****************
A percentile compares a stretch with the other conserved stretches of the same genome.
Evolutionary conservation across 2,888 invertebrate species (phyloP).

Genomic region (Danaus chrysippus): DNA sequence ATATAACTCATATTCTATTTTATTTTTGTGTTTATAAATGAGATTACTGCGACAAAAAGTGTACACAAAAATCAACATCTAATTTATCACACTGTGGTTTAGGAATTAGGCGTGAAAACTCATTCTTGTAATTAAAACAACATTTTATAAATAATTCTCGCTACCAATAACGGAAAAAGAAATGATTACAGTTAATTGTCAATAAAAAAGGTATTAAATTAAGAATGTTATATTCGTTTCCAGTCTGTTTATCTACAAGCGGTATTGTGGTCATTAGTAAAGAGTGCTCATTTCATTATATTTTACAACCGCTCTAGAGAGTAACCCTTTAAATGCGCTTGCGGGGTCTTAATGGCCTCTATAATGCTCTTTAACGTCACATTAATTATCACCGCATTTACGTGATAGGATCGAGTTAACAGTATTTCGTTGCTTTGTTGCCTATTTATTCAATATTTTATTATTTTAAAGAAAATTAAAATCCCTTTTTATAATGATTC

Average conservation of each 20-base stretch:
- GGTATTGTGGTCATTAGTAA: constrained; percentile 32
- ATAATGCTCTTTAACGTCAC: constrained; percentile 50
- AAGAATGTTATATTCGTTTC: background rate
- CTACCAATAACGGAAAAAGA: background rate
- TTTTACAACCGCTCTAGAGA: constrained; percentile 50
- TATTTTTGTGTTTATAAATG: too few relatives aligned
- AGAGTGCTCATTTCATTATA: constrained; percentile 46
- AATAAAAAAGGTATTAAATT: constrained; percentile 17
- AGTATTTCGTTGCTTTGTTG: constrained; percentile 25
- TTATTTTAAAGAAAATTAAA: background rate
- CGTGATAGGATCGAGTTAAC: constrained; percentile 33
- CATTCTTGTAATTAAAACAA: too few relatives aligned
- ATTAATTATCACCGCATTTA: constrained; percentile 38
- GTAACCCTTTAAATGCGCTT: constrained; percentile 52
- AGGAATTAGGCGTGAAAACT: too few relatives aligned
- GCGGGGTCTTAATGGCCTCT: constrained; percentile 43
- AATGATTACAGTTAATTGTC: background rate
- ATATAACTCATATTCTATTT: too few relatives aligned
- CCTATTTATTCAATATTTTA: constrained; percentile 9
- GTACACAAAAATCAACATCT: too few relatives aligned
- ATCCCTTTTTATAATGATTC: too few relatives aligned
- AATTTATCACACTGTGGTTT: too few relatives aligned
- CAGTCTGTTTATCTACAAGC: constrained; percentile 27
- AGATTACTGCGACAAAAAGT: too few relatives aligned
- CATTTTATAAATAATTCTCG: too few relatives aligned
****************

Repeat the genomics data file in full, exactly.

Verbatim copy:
A percentile compares a stretch with the other conserved stretches of the same genome.
Evolutionary conservation across 2,888 invertebrate species (phyloP).

Genomic region (Danaus chrysippus): DNA sequence ATATAACTCATATTCTATTTTATTTTTGTGTTTATAAATGAGATTACTGCGACAAAAAGTGTACACAAAAATCAACATCTAATTTATCACACTGTGGTTTAGGAATTAGGCGTGAAAACTCATTCTTGTAATTAAAACAACATTTTATAAATAATTCTCGCTACCAATAACGGAAAAAGAAATGATTACAGTTAATTGTCAATAAAAAAGGTATTAAATTAAGAATGTTATATTCGTTTCCAGTCTGTTTATCTACAAGCGGTATTGTGGTCATTAGTAAAGAGTGCTCATTTCATTATATTTTACAACCGCTCTAGAGAGTAACCCTTTAAATGCGCTTGCGGGGTCTTAATGGCCTCTATAATGCTCTTTAACGTCACATTAATTATCACCGCATTTACGTGATAGGATCGAGTTAACAGTATTTCGTTGCTTTGTTGCCTATTTATTCAATATTTTATTATTTTAAAGAAAATTAAAATCCCTTTTTATAATGATTC

Average conservation of each 20-base stretch:
- GGTATTGTGGTCATTAGTAA: constrained; percentile 32
- ATAATGCTCTTTAACGTCAC: constrained; percentile 50
- AAGAATGTTATATTCGTTTC: background rate
- CTACCAATAACGGAAAAAGA: background rate
- TTTTACAACCGCTCTAGAGA: constrained; percentile 50
- TATTTTTGTGTTTATAAATG: too few relatives aligned
- AGAGTGCTCATTTCATTATA: constrained; percentile 46
- AATAAAAAAGGTATTAAATT: constrained; percentile 17
- AGTATTTCGTTGCTTTGTTG: constrained; percentile 25
- TTATTTTAAAGAAAATTAAA: background rate
- CGTGATAGGATCGAGTTAAC: constrained; percentile 33
- CATTCTTGTAATTAAAACAA: too few relatives aligned
- ATTAATTATCACCGCATTTA: constrained; percentile 38
- GTAACCCTTTAAATGCGCTT: constrained; percentile 52
- AGGAATTAGGCGTGAAAACT: too few relatives aligned
- GCGGGGTCTTAATGGCCTCT: constrained; percentile 43
- AATGATTACAGTTAATTGTC: background rate
- ATATAACTCATATTCTATTT: too few relatives aligned
- CCTATTTATTCAATATTTTA: constrained; percentile 9
- GTACACAAAAATCAACATCT: too few relatives aligned
- ATCCCTTTTTATAATGATTC: too few relatives aligned
- AATTTATCACACTGTGGTTT: too few relatives aligned
- CAGTCTGTTTATCTACAAGC: constrained; percentile 27
- AGATTACTGCGACAAAAAGT: too few relatives aligned
- CATTTTATAAATAATTCTCG: too few relatives aligned